The coronavirus disease 2019 (COVID-19) pandemic, caused by the severe acute respiratory syndrome coronavirus 2 (SARS-CoV-2) virus, is a major global public health emergency. COVID-19 has a varied clinical spectrum with symptoms ranging from asymptomatic to severe illness characterized by fever and fatal pneumonia in people with comorbidities. To date, COVID-19 has impacted 67 million people worldwide with a global fatality rate of 3.67%. Although COVID-19 can affect anyone, people with underlying conditions such as diabetes are at greater risk of experiencing severe COVID-19 and related mortality than individuals without diabetes.
The prevalence of diabetes in Indonesia
Indonesia is one of the most populous countries in the world, and about 6.2% or 10.7 million of its population are people with diabetes. This makes Indonesia one of the countries with the highest number of diabetes patients in the world. According to 2016 WHO data, diabetes is one of the main causes of death in Indonesia, and diabetes management strategies in the country include dietary management, education, physical activity, and pharmacological treatment.
As a country with a large number of people with diabetes, the COVID-19 pandemic and the related social restriction policy implemented by the Indonesian government to reduce transmissions has affected diabetes management and increased the occurrence of complications related to diabetes.
A cross-sectional study on COVID-19-related difficulties in diabetes management and related morbidity in Indonesia
Researchers from the Fatmawati General Hospital, Indonesia, recently determined the difficulties in diabetes management and how it impacts diabetes morbidity in Indonesia during the COVID-19 pandemic. Their work has been published on the preprint server, medRxiv*.
This cross-sectional study used a national scale web survey and enrolled 1,124 people with diabetes who were 18 years or older. Hypoglycemia, diabetic foot ulcer, or hospital admission in diabetes patients in the study group were defined as diabetes-related complications. The team used a modified cox regression test to determine the correlation between difficulties in diabetes management and diabetes-related complications.
Distribution of Subjects According to Regions in Indonesia. Image Credit: original article figure / medRxiv
The majority of diabetes patients experienced disease management difficulties during the pandemic
The results of the study showed that 69.8% of people with diabetes patients in Indonesia experienced difficulties in diabetes management during the pandemic. Attending diabetes consultation (30.1%), access to diabetes medication (12.4%), blood sugar level monitoring (9.5%), diet control (23.8%), and regular exercise (36.5%) were the areas where major difficulties were experienced by the participants during the COVID-19 pandemic.
During the COVID-19 pandemic, the majority of PWD experienced difficulties in managing their disease.”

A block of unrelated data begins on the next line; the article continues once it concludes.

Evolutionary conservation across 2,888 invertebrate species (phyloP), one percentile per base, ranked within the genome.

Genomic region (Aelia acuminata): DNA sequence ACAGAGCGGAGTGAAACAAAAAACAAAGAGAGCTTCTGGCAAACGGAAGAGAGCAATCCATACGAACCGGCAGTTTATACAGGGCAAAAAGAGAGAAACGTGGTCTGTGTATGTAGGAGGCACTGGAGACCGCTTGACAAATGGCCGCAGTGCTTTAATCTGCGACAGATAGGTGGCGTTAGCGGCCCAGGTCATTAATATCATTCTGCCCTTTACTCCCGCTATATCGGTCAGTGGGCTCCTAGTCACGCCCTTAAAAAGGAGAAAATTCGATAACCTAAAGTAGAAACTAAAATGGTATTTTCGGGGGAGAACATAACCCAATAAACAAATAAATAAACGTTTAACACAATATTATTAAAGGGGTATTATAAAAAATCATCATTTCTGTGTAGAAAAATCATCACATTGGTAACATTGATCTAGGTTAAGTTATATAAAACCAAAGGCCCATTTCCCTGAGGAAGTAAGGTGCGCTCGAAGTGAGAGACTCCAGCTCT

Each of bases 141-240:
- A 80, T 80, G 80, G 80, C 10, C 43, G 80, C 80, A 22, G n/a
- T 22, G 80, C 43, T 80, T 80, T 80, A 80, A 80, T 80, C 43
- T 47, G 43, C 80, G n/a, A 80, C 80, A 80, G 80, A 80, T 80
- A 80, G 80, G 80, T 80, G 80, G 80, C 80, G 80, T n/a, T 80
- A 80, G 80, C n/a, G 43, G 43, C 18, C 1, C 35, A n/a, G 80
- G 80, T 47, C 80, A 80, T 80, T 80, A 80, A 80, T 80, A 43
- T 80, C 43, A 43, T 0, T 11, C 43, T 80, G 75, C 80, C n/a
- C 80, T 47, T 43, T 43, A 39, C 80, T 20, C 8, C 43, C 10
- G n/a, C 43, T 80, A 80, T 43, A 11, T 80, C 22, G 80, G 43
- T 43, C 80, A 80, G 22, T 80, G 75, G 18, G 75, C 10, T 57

Complications related to diabetes occurred in 24.6% of the study participants, and those who experienced diabetes management difficulties during the pandemic were 1.4 times more prone to have diabetes complications than those who did not have diabetes management difficulties.
Telemedicine and technology-based health education may help diabetes management during the pandemic
The findings show that the COVID-19 pandemic and the related social restrictions have had a significant impact on diabetes management and indirectly increased diabetes-related morbidity in Indonesia.
According to the authors, the findings of this study can be generalized to all people with diabetes in Indonesia and other countries with similar economies, demographics, and geographies as Indonesia. They hope that their research can offer crucial insights to clinicians and people with diabetes patients regarding the need to improve the use of telemedicine in the management of diabetes patients, which may offer a solution to surpass difficulties experienced by diabetes patients during the pandemic.
Utilizing technology to facilitate education on various aspects of diabetes management especially during the pandemic may offer a solution to improve health literacy in the society.”
The team also highlighted the need for better cooperation between health service providers and the government in offering telemedicine services for people with diabetes patients. They suggested that they should collaborate to formulate guidelines or standards for diabetes-related services during the pandemic. They think that improving health literacy using technology-based health promotion may also help reduce the incidence of diabetes-related complications during the COVID-19 pandemic.
Further research is certainly needed to assess the effectiveness and implementation of telemedicine in health services during the COVID-19 pandemic in Indonesia and how it will be sustainable in the future.”
medRxiv publishes preliminary scientific reports that are not peer-reviewed and, therefore, should not be regarded as conclusive, guide clinical practice/health-related behavior, or treated as established information.